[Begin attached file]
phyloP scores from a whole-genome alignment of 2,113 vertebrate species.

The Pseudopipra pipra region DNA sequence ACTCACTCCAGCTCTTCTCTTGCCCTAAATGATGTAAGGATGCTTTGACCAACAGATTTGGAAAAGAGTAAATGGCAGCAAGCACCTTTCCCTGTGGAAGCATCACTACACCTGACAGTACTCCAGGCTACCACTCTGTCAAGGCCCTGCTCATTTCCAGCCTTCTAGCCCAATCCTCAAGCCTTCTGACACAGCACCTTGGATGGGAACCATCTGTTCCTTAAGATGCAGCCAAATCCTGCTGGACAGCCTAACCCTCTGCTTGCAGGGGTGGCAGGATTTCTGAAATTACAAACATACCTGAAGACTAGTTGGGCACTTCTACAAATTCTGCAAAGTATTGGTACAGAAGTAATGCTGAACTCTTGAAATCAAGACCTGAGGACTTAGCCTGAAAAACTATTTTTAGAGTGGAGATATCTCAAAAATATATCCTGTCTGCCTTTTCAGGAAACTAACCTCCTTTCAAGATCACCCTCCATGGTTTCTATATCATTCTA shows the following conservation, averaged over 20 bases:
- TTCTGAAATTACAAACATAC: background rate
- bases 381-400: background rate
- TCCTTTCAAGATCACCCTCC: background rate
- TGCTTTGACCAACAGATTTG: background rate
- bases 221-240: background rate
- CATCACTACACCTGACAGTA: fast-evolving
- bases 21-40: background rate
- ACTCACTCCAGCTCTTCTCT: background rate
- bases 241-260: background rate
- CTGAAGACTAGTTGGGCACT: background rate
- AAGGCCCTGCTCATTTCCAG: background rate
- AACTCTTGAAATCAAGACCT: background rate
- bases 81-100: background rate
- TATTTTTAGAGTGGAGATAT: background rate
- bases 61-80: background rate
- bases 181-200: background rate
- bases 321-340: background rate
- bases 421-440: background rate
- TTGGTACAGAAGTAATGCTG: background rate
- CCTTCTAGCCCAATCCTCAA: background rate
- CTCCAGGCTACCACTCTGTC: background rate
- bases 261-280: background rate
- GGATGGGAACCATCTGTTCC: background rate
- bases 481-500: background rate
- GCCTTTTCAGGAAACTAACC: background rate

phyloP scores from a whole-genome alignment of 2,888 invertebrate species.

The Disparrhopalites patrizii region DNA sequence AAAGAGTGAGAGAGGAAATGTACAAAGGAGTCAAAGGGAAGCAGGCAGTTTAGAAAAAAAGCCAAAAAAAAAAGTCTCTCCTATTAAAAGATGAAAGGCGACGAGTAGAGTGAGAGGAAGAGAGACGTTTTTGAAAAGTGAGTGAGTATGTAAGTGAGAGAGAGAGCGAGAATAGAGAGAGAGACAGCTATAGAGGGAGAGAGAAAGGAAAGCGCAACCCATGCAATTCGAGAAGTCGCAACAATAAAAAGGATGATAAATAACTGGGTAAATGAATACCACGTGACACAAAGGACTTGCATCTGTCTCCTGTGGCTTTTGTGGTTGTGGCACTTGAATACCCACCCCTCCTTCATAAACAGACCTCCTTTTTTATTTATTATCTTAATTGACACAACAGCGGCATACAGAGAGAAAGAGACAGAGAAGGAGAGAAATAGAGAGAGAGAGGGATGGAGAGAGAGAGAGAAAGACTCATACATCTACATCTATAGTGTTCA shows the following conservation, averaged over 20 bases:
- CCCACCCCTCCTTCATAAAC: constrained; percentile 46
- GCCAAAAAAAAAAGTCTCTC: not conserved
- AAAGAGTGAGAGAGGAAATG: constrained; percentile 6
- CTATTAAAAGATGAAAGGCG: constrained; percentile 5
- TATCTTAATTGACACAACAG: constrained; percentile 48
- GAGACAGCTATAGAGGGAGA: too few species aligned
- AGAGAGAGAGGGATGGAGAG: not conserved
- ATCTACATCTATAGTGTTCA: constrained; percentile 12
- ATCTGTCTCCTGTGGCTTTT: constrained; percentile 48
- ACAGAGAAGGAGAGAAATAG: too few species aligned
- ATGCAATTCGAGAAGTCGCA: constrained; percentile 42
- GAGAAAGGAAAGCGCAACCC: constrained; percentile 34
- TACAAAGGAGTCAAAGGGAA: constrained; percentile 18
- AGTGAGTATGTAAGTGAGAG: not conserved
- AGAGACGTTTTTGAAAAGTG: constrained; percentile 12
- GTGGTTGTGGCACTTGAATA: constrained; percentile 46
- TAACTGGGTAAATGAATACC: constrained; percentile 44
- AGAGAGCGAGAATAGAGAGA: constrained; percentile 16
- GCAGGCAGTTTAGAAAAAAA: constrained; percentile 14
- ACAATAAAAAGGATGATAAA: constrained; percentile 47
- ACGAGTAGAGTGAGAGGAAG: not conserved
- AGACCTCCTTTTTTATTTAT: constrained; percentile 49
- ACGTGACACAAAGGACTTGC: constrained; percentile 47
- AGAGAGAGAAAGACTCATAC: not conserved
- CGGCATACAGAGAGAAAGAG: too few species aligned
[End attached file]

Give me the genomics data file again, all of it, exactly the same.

phyloP scores from a whole-genome alignment of 2,113 vertebrate species.

The Pseudopipra pipra region DNA sequence ACTCACTCCAGCTCTTCTCTTGCCCTAAATGATGTAAGGATGCTTTGACCAACAGATTTGGAAAAGAGTAAATGGCAGCAAGCACCTTTCCCTGTGGAAGCATCACTACACCTGACAGTACTCCAGGCTACCACTCTGTCAAGGCCCTGCTCATTTCCAGCCTTCTAGCCCAATCCTCAAGCCTTCTGACACAGCACCTTGGATGGGAACCATCTGTTCCTTAAGATGCAGCCAAATCCTGCTGGACAGCCTAACCCTCTGCTTGCAGGGGTGGCAGGATTTCTGAAATTACAAACATACCTGAAGACTAGTTGGGCACTTCTACAAATTCTGCAAAGTATTGGTACAGAAGTAATGCTGAACTCTTGAAATCAAGACCTGAGGACTTAGCCTGAAAAACTATTTTTAGAGTGGAGATATCTCAAAAATATATCCTGTCTGCCTTTTCAGGAAACTAACCTCCTTTCAAGATCACCCTCCATGGTTTCTATATCATTCTA shows the following conservation, averaged over 20 bases:
- TTCTGAAATTACAAACATAC: background rate
- bases 381-400: background rate
- TCCTTTCAAGATCACCCTCC: background rate
- TGCTTTGACCAACAGATTTG: background rate
- bases 221-240: background rate
- CATCACTACACCTGACAGTA: fast-evolving
- bases 21-40: background rate
- ACTCACTCCAGCTCTTCTCT: background rate
- bases 241-260: background rate
- CTGAAGACTAGTTGGGCACT: background rate
- AAGGCCCTGCTCATTTCCAG: background rate
- AACTCTTGAAATCAAGACCT: background rate
- bases 81-100: background rate
- TATTTTTAGAGTGGAGATAT: background rate
- bases 61-80: background rate
- bases 181-200: background rate
- bases 321-340: background rate
- bases 421-440: background rate
- TTGGTACAGAAGTAATGCTG: background rate
- CCTTCTAGCCCAATCCTCAA: background rate
- CTCCAGGCTACCACTCTGTC: background rate
- bases 261-280: background rate
- GGATGGGAACCATCTGTTCC: background rate
- bases 481-500: background rate
- GCCTTTTCAGGAAACTAACC: background rate

phyloP scores from a whole-genome alignment of 2,888 invertebrate species.

The Disparrhopalites patrizii region DNA sequence AAAGAGTGAGAGAGGAAATGTACAAAGGAGTCAAAGGGAAGCAGGCAGTTTAGAAAAAAAGCCAAAAAAAAAAGTCTCTCCTATTAAAAGATGAAAGGCGACGAGTAGAGTGAGAGGAAGAGAGACGTTTTTGAAAAGTGAGTGAGTATGTAAGTGAGAGAGAGAGCGAGAATAGAGAGAGAGACAGCTATAGAGGGAGAGAGAAAGGAAAGCGCAACCCATGCAATTCGAGAAGTCGCAACAATAAAAAGGATGATAAATAACTGGGTAAATGAATACCACGTGACACAAAGGACTTGCATCTGTCTCCTGTGGCTTTTGTGGTTGTGGCACTTGAATACCCACCCCTCCTTCATAAACAGACCTCCTTTTTTATTTATTATCTTAATTGACACAACAGCGGCATACAGAGAGAAAGAGACAGAGAAGGAGAGAAATAGAGAGAGAGAGGGATGGAGAGAGAGAGAGAAAGACTCATACATCTACATCTATAGTGTTCA shows the following conservation, averaged over 20 bases:
- CCCACCCCTCCTTCATAAAC: constrained; percentile 46
- GCCAAAAAAAAAAGTCTCTC: not conserved
- AAAGAGTGAGAGAGGAAATG: constrained; percentile 6
- CTATTAAAAGATGAAAGGCG: constrained; percentile 5
- TATCTTAATTGACACAACAG: constrained; percentile 48
- GAGACAGCTATAGAGGGAGA: too few species aligned
- AGAGAGAGAGGGATGGAGAG: not conserved
- ATCTACATCTATAGTGTTCA: constrained; percentile 12
- ATCTGTCTCCTGTGGCTTTT: constrained; percentile 48
- ACAGAGAAGGAGAGAAATAG: too few species aligned
- ATGCAATTCGAGAAGTCGCA: constrained; percentile 42
- GAGAAAGGAAAGCGCAACCC: constrained; percentile 34
- TACAAAGGAGTCAAAGGGAA: constrained; percentile 18
- AGTGAGTATGTAAGTGAGAG: not conserved
- AGAGACGTTTTTGAAAAGTG: constrained; percentile 12
- GTGGTTGTGGCACTTGAATA: constrained; percentile 46
- TAACTGGGTAAATGAATACC: constrained; percentile 44
- AGAGAGCGAGAATAGAGAGA: constrained; percentile 16
- GCAGGCAGTTTAGAAAAAAA: constrained; percentile 14
- ACAATAAAAAGGATGATAAA: constrained; percentile 47
- ACGAGTAGAGTGAGAGGAAG: not conserved
- AGACCTCCTTTTTTATTTAT: constrained; percentile 49
- ACGTGACACAAAGGACTTGC: constrained; percentile 47
- AGAGAGAGAAAGACTCATAC: not conserved
- CGGCATACAGAGAGAAAGAG: too few species aligned